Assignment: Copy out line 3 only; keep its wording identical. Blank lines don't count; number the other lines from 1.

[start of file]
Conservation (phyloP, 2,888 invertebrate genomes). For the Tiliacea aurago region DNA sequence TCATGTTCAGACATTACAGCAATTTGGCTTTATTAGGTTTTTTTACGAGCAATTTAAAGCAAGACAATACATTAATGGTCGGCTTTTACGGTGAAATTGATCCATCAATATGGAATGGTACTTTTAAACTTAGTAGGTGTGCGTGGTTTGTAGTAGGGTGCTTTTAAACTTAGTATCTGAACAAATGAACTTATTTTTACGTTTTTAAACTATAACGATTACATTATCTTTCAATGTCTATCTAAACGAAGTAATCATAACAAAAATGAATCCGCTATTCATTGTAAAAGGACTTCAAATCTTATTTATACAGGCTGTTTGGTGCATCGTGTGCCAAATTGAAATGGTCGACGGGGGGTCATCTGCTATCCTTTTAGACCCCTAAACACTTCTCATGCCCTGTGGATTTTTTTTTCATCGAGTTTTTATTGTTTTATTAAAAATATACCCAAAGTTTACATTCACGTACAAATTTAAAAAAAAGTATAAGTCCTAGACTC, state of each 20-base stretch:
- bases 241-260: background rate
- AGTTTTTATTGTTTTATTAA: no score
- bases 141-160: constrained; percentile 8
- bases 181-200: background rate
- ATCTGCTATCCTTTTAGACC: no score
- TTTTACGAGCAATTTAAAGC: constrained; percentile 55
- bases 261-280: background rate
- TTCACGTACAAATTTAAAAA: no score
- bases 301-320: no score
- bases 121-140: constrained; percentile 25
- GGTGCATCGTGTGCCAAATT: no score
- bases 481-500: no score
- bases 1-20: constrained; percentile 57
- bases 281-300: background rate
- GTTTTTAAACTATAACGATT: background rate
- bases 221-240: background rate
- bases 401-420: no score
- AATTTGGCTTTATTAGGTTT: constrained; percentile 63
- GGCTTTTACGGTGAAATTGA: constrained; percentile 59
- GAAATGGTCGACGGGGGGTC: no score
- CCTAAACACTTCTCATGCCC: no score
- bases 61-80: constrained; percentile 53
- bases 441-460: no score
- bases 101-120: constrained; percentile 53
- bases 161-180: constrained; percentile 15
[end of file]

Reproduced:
- AGTTTTTATTGTTTTATTAA: no score